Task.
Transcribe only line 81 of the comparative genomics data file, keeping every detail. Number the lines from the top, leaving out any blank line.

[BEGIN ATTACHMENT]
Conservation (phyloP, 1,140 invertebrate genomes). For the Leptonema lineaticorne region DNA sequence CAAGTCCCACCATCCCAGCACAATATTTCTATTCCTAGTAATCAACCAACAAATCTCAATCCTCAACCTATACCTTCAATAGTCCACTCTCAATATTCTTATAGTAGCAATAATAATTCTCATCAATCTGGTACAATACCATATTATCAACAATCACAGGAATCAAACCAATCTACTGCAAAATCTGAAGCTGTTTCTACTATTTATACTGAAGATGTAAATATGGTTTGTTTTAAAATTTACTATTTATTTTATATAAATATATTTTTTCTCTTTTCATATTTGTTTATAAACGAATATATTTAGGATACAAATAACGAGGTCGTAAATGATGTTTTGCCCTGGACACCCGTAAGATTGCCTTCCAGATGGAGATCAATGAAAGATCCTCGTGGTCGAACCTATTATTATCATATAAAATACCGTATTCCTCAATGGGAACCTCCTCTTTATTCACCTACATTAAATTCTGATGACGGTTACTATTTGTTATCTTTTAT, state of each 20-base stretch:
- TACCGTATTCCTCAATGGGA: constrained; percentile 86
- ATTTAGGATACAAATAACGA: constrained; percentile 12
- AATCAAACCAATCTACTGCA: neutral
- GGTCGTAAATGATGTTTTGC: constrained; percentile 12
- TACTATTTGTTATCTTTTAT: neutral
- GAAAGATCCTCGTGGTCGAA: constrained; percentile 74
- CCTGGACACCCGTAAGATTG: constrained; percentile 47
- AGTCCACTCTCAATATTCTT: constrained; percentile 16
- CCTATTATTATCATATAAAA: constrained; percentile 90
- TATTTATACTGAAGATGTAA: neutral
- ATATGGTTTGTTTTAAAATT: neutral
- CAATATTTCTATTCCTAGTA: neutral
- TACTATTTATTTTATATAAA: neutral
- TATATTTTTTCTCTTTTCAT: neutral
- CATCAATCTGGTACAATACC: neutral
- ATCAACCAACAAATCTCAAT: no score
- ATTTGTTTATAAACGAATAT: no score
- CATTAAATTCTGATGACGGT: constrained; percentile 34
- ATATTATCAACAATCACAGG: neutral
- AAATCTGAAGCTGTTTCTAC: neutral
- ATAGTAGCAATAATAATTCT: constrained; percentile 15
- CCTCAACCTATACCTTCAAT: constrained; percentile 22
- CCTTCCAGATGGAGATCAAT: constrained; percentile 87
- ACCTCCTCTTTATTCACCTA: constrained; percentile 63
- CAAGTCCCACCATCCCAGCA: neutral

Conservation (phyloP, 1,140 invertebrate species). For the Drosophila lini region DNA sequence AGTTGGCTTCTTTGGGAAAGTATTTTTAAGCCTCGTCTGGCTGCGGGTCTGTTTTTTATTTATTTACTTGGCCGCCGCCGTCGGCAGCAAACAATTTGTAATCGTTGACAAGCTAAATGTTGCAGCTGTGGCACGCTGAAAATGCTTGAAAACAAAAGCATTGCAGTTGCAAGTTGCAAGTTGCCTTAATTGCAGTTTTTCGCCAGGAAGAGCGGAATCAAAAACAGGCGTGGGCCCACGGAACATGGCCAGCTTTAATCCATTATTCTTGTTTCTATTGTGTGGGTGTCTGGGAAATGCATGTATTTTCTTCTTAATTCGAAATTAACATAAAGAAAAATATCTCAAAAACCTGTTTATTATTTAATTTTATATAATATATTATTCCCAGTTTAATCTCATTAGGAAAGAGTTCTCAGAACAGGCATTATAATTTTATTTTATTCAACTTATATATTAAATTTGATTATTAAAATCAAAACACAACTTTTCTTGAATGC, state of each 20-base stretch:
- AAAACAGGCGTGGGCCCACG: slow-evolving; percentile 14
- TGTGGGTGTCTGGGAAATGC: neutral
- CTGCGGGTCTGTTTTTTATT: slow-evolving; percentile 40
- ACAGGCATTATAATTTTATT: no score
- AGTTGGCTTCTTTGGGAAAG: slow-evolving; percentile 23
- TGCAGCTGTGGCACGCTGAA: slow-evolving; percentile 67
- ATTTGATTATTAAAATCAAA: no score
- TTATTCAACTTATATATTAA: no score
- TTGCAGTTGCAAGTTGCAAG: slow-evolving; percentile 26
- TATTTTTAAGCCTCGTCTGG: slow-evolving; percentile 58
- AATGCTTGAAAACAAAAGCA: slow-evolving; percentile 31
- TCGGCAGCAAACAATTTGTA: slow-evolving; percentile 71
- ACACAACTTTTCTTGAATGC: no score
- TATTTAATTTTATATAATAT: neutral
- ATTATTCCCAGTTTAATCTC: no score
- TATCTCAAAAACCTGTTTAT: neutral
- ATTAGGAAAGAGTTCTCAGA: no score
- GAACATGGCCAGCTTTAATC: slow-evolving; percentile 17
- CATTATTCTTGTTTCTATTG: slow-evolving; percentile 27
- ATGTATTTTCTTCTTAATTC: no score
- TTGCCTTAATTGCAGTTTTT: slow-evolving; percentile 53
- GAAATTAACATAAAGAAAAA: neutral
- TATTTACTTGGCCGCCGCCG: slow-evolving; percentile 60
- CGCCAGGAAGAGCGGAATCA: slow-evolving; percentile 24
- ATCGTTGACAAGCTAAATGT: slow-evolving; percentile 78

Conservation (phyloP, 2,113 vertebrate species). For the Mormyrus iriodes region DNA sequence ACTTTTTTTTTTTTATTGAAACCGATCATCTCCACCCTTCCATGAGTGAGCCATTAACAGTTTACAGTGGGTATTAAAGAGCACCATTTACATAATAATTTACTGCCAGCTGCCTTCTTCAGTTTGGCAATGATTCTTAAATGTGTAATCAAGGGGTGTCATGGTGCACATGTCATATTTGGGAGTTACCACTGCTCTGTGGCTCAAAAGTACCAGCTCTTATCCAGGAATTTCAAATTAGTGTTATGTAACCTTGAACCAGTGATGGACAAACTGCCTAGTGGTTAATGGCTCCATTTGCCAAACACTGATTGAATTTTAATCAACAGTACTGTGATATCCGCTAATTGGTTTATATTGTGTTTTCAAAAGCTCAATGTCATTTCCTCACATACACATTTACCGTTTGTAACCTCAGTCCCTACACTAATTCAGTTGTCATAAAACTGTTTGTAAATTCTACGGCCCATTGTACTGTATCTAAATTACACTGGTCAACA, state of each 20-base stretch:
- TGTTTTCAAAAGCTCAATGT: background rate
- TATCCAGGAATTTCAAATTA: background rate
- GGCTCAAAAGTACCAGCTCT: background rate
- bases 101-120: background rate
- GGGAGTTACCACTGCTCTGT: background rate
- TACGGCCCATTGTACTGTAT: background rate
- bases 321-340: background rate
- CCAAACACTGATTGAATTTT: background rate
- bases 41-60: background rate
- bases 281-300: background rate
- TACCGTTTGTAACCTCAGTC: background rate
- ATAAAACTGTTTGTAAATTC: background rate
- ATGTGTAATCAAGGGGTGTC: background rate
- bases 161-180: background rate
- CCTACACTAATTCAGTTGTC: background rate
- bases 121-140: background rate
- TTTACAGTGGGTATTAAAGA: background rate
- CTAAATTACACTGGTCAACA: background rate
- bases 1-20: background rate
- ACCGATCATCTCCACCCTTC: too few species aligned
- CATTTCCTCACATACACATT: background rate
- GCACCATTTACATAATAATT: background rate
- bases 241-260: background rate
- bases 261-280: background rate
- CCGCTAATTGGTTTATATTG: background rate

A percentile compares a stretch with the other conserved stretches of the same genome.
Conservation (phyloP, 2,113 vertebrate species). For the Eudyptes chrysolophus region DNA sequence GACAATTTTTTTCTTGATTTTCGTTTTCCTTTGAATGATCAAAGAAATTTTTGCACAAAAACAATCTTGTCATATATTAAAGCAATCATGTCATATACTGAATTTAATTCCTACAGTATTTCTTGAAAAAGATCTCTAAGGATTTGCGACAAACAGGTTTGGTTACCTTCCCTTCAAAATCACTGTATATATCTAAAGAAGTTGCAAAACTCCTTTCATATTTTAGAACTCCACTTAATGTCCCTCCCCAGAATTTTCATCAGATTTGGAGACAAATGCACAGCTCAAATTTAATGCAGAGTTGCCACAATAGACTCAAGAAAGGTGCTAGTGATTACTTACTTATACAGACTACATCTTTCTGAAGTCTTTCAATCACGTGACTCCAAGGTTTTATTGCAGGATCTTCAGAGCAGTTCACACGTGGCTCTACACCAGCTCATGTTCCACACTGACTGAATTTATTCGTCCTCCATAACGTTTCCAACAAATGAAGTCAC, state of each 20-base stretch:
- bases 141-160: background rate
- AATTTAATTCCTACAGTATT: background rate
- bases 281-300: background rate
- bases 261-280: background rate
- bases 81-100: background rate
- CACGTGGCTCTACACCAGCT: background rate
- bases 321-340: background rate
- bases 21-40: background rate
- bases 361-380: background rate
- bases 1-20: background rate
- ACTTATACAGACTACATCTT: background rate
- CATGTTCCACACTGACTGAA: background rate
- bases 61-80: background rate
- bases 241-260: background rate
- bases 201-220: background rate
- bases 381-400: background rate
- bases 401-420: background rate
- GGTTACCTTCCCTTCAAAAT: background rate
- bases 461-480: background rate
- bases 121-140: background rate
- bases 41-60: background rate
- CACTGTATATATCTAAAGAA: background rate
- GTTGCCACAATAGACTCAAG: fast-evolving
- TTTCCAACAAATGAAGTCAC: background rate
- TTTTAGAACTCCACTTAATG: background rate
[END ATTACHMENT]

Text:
- bases 141-160: background rate